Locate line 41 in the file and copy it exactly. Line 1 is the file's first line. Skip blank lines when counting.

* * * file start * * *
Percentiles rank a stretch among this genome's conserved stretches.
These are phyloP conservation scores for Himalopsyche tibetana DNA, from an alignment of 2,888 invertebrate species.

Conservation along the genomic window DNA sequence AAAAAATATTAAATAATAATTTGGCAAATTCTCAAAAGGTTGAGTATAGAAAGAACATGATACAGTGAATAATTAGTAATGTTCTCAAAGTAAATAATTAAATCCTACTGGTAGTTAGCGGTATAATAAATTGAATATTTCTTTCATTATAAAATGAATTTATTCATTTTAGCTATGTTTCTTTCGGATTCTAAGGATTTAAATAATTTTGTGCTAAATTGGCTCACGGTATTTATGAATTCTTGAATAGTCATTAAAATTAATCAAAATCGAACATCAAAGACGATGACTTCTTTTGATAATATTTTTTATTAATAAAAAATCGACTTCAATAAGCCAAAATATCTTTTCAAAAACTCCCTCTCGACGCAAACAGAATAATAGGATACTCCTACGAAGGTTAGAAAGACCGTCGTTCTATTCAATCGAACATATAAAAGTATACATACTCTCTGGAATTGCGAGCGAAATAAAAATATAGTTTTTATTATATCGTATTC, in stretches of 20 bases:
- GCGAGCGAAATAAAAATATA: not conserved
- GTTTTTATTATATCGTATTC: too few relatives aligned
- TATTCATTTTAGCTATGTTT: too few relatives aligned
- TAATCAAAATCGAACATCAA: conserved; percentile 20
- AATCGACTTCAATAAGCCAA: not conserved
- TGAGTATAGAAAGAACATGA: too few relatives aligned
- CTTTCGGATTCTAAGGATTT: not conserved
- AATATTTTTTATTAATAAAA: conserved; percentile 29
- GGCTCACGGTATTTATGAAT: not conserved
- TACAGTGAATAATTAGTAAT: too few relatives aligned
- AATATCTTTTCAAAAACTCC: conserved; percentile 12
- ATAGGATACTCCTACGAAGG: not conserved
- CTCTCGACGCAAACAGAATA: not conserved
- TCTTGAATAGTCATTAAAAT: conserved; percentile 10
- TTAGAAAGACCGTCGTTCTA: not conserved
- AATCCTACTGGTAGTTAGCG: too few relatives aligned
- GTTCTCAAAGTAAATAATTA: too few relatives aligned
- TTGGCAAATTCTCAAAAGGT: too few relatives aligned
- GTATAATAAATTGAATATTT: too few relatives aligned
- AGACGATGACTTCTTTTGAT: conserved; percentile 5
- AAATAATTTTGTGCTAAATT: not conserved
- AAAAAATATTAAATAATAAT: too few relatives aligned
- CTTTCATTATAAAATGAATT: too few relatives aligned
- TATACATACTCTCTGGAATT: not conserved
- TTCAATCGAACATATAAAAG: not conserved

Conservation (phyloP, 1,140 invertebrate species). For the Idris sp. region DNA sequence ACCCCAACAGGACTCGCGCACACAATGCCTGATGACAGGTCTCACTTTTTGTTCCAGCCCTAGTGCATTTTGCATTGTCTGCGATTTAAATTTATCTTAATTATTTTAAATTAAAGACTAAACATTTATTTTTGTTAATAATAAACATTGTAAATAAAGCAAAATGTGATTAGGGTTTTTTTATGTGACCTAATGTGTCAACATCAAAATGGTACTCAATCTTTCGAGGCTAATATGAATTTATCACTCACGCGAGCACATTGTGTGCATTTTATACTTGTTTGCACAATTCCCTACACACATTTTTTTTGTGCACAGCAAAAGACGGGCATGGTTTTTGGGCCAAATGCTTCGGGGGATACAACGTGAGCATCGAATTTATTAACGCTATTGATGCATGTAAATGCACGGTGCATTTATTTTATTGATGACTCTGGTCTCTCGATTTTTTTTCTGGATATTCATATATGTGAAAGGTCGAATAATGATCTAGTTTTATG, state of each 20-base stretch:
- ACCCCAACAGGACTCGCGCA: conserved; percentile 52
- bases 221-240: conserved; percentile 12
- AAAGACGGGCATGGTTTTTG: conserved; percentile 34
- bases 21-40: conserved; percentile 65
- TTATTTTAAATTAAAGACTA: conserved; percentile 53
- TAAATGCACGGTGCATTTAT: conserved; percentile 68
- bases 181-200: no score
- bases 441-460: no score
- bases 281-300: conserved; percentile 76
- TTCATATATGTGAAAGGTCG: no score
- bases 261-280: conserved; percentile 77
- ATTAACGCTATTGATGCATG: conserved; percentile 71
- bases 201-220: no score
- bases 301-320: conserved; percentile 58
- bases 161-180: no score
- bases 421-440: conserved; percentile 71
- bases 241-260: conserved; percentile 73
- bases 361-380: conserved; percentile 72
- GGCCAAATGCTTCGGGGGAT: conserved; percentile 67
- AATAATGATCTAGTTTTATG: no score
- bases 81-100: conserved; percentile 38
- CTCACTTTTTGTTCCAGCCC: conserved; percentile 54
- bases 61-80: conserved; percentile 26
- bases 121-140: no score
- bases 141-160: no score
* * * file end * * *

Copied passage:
- ATTAACGCTATTGATGCATG: conserved; percentile 71